Leaving aside the magic circle problem (yes, please, let's leave it), the effect of voice doesn't play out consistently in all worlds, and the reception of it must be different depending on the social conventions and milieu. The truly social worlds (SL, There, etc) don't have any sense of a magic circle as far as I can tell. If the standard greeting in There is "ASL?" then it's not a big step for its residents to expect to hear reallife voice as well.[fn1] The social conventions of There assume identity-revealing behavior, and voice is an important part of that.[fn2] It's a neat trick, and totally in keeping with the social expectations of the world, for There to introduce a space-sensitive voice system where your voice fades as you walk away from me. It's hardly a surprise that it would be done in There and not, say, WoW. (Where I have never been asked for ASL info; unlike say CoH where I got it all the time).
Which leads me back to the thing that motivated my interest in this to start with: the psychology of voice use by players when it is available. Krista-Lee Malone, one of Thomas Malaby's students is looking at the way that women play MMOs within raiding guilds. One of her neat observations is that some women just refuse to talk at all, and will initially claim all manner of hardware-related excuses to do this. Or in the end they just abandon the pretense and it becomes clear in time that they don't want to talk and won't. Although I'm not female, I've had some experiences with mike fright. Of the two raiding guilds I've been involved in in WoW, I basically never said anything at all in one guild because I didn't have any sense of possessing any social capital within that guild and also because I felt that my voice would signal me as a Kristevian Other (Like the rest of me, my accent is Australian; and the rest of that group was distinctively North American). Even in the other raiding guild, where I feel much more at home, it took a while to feel comfortable saying much.
I don't have any strong sense about voice, except that it's pretty clear it is a significant issue to study. Richard's essay on this was called "Not yet, you fools". I wonder if today's response is "Yet. And yes, we were fools."
fn1: "Age, Sex, Location."
fn2: Let's leave for another day the interesting paradox that a world that has been adopted by teenagers has (internally generated) social conventions of identity disclosure that are problematic for exactly that class of individuals. I find it hard to conceive of a better lesson for "Save the Kiddies" regulators of privacy and identity than the emergence of these conventions in There and Myspace. But I digress. More on this when I get a moment.
Basil Fawlty (John Cleese) in "The Germans" episode of Fawlty Towers fashioned "(d)on't mention the war" to really mean "yes do, incessently" and "what is the buffoon going on about," depending upon your seat on that stage.
In a virtual world, where you parked your seat might also affect the client software you are using. For example, Eve-Online has started offering a German client for Germans to interact with the universe of Tranquility [FN1]. I have an English version. Neither version helps when it comes to communicating with each other: in the reaches of Eve-Online areas where German seems to be the first language, I am still at a loss for words.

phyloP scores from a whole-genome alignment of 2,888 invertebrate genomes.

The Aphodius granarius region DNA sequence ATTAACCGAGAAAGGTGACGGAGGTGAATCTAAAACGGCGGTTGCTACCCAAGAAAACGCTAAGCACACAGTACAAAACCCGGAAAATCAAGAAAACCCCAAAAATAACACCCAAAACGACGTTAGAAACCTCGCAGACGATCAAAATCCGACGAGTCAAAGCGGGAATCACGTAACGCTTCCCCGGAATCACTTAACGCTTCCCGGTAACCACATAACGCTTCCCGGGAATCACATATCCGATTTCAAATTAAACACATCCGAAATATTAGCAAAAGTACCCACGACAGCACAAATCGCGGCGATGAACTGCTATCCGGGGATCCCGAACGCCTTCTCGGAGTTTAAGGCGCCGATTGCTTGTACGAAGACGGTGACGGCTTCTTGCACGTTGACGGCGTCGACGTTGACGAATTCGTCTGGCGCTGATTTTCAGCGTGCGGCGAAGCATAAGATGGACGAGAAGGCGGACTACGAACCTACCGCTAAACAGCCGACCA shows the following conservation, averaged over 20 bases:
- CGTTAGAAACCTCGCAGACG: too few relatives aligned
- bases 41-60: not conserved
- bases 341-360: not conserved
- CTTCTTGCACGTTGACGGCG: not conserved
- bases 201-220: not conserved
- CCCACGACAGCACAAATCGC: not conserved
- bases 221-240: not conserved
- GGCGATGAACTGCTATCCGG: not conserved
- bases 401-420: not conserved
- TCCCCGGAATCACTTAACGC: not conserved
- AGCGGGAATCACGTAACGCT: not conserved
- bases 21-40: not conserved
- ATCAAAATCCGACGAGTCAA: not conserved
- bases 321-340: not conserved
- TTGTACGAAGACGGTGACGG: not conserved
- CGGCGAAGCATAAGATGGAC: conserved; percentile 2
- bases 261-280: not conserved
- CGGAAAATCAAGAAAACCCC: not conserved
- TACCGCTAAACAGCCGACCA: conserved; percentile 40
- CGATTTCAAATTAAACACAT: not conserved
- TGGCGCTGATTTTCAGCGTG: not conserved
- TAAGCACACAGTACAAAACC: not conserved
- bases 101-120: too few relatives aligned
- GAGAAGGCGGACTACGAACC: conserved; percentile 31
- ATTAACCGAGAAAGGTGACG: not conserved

None of this will help me make the fly-in from (e-)Boston to (e-)Keflavik this Sunday (see here) - my "Virtual Air Traffic Simulation Network" (VATSIM) simming skills are not up to it yet. Yet, the Germans I've encountered in Eve-Online might explain the odd sensation I had the other day looking into Microsoft Flight Simulator X...
In the Flight Simulator universe, modding aircraft (e.g. new models) and scenery (e.g. more detailed 3D textures/models for airfields) is as old as the hills. Yet the latest Microsoft Flight Simulator (version X) apparently allows developers to create a fuller range of simulated objects (see the SDK). For example, I read somewhere that one could create AI whales swimming off the coast of Nova Scotia.
This is a point that distinguishes a single player game from a multiplayer game client. In the single player game what I see is of no matter to you. Whereas, in the multiplayer game perhaps it might be. But not always.
If you are flying around in VATSIM and are able to see whales off Nova Scotia and your wing companion cannot, yes this is an inconsistency in the game world that separates you from him. However, since VATSIM is not about whale watching and it since it is also a world where one can participate with different versions of Flight Simulator with different sets of scenery installed, it is fair to guess that these differences don't matter. A cooperative player universe means that were there any gain from seeing those whales I couldn't use it against you.
This would be less true for other worlds where you and I may be in direct or indirect competition. Let's say you can mod up your client software in such a way that provides you with some advantage over me, is it unfair if I don't share it with you? If I were a hyper suspicious Eve-Online player I might want to have a look at that German client (humor).
I think I'll go whale watching instead.
[FN1] See here:
REYKJAVIK, ICELAND - AUGUST 16, 2006 -- CCP, creator of MMOG EVE Online with 170,000
subscribers worldwide, will launch a German version of EVE Online at the Games Convention
in Leipzig, Germany, August 24-27, 2006. The German client will be the first localized
version of the EVE Online client on the Tranquility cluster. Visitors to the Games